Many pregnant women are given conflicting advice about drinking during pregnancy – plenty of people maintain that “just a little bit” here and there will not harm the baby while others staunchly maintain that drinking while pregnant is akin to child abuse.
It can be confusing for mothers-to-be: who should you listen to? According to the Centers for Disease Control and Prevention (CDC), there is no known safe amount of alcohol to drink while pregnant. Additionally, there is no safe time during pregnancy in which drinking alcohol is not harmful and there is no safe type of alcohol (such as wine coolers or wine).
The CDC urges all pregnant women to avoid drinking any alcohol whatsoever during pregnancy and states that women who are attempting to become pregnant or are sexually active without proper birth control avoid alcohol – in the United States, half of all pregnancies are unplanned .
Alcohol is risky and dangerous during pregnancy because when a woman ingests alcohol, so does her unborn child. When alcohol circulates through the maternal bloodstream, it easily passes through the placenta and into the developing baby through the umbilical cord.
A woman’s mature body is able to properly manage the alcohol in her blood as her liver works to breakdown and rid her body of alcohol in a safe manner. Unfortunately, a developing fetus cannot rid its developing body of alcohol – the liver of a developing baby is far too small to properly break down the alcohol, and the alcohol continues to circulate throughout the fetus’ body.
Alcohol consumption during pregnancy can cause a number of dire consequences to the fetus, including:
- Miscarriage – loss of the developing fetus that occurs at less than twenty weeks gestation
- Stillbirth – intrauterine death and subsequent delivery of a developing infant occurring between the twentieth week of pregnancy up to birth
- Fetal alcohol spectrum disorders (FADs) – an array of permanent, often debilitating disorders that cause a range of negative consequences for the baby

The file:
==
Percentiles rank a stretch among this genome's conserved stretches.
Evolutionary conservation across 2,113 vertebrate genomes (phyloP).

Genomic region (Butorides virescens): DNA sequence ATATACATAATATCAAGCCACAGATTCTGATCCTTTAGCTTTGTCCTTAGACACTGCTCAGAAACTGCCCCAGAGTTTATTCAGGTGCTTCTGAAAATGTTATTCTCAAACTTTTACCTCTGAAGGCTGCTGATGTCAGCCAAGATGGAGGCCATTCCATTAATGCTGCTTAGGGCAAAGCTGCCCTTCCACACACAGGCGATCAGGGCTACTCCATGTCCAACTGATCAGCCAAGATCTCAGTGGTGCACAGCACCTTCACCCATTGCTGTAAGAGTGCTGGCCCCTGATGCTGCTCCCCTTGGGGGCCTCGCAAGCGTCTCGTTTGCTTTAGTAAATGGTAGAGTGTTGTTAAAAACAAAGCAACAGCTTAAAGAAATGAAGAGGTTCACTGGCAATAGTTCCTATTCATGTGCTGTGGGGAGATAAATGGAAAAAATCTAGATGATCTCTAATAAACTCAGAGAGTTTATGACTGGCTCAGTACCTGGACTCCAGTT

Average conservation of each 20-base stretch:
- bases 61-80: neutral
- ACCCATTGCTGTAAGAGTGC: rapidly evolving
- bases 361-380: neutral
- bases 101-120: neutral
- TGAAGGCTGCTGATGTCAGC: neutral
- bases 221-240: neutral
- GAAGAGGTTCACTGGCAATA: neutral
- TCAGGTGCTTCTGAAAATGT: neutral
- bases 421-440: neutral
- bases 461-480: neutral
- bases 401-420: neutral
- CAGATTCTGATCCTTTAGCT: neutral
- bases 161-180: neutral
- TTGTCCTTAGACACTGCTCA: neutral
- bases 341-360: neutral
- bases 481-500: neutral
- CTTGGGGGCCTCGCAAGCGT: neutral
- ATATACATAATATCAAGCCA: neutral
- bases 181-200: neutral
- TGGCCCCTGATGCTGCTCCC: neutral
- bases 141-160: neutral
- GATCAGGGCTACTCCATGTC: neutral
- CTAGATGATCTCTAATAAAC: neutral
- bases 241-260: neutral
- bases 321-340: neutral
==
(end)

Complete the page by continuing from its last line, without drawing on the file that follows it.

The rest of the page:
Fetal alcohol spectrum disorders (FADs), previously known as fetal alcohol syndrome (FAS), are a group of different conditions that can occur in a person whose mother drank while she was pregnant.
There are a wide assortment of conditions associated with FADs that range from mild severity to extremely debilitating. The symptoms a person who has FADs can experience can include:
- Abnormal facial features
- Smaller head size
- Poor ability to suck and feed as a baby
- Sleep problems as an infant
- Speech and language delays
- Low IQ and/or intellectual disability
- Vision or hearing problems
- Birth defects – heart, kidney, and/or bones
- Shorter-than-average height
- Difficulties paying attention
- Poor reasoning and judgment skills
- Low body weight
- Poor memory
- Poor coordination
- Scholastic and educational difficulties – most notably with math comprehension
- Hyperactive behaviors
- Learning disabilities
In addition to the numerous risks for the development of FADs, there are other risks for alcohol use in pregnancy. Alcohol use during pregnancy can lead to a number of quite serious consequences and risks for the baby; many of which may persist long after the child grows. Additional risks and consequences for alcohol use during pregnancy may include:
- Vision or hearing problems in the child
- Preterm labor and birth
- Low birthweight
- Persistent intellectual disabilities
- Difficulties with learning
- Behavioral problems
- Birth defects, including those that affect the brain, heart, and other vital organs
- Sleeping and feeding difficulties
- Speech and language delays
While there is no safe dose for alcohol consumption during pregnancy, the good news is that the risks of alcohol use in pregnancy can be easily avoided. Women who are pregnant, planning to get pregnant, or using ineffective (or no) birth control should stay away from alcohol to reduce the risks to the developing fetus.
This includes avoiding wine, wine coolers, beer, and hard liquor as there is no proven safe amount or type of alcohol appropriate for pregnancy. While some women find out they are pregnant after they have had an occasional drink, chances are low that it will harm the developing baby.
However, it is vital to stop drinking as soon as pregnancy is confirmed. In addition, proper prenatal care is one of the most important things a mother-to-be can do for her new baby.
An obstetrician can easily answer any questions, perform tests, and help alleviate any concerns the mother-to-be may have. It is of the utmost importance that women who are pregnant steer clear from alcohol as the risks of alcohol use during pregnancy far outweigh any benefits of alcohol consumption.
About the Author: “Alcohol and Pregnancy: What are the Risks?” was written by North Tampa Behavioral Health clinical team member Lauren Hardy, M.A. Lauren has a master’s degree in counseling psychology and several years of experience in the treatment field as a research analyst at Vanderbilt University.
Site Description: North Tampa Behavioral Health provides inpatient, IOP & PHP treatment for adults & seniors suffering from addiction, depression, bipolar disorder, memory disorders & co-occurring issues.
Last Updated & Reviewed By: Jacquelyn Ekern, MS, LPC on April 17, 2014
Published on AddictionHope.com, Helpful Resources for Alcohol Addiction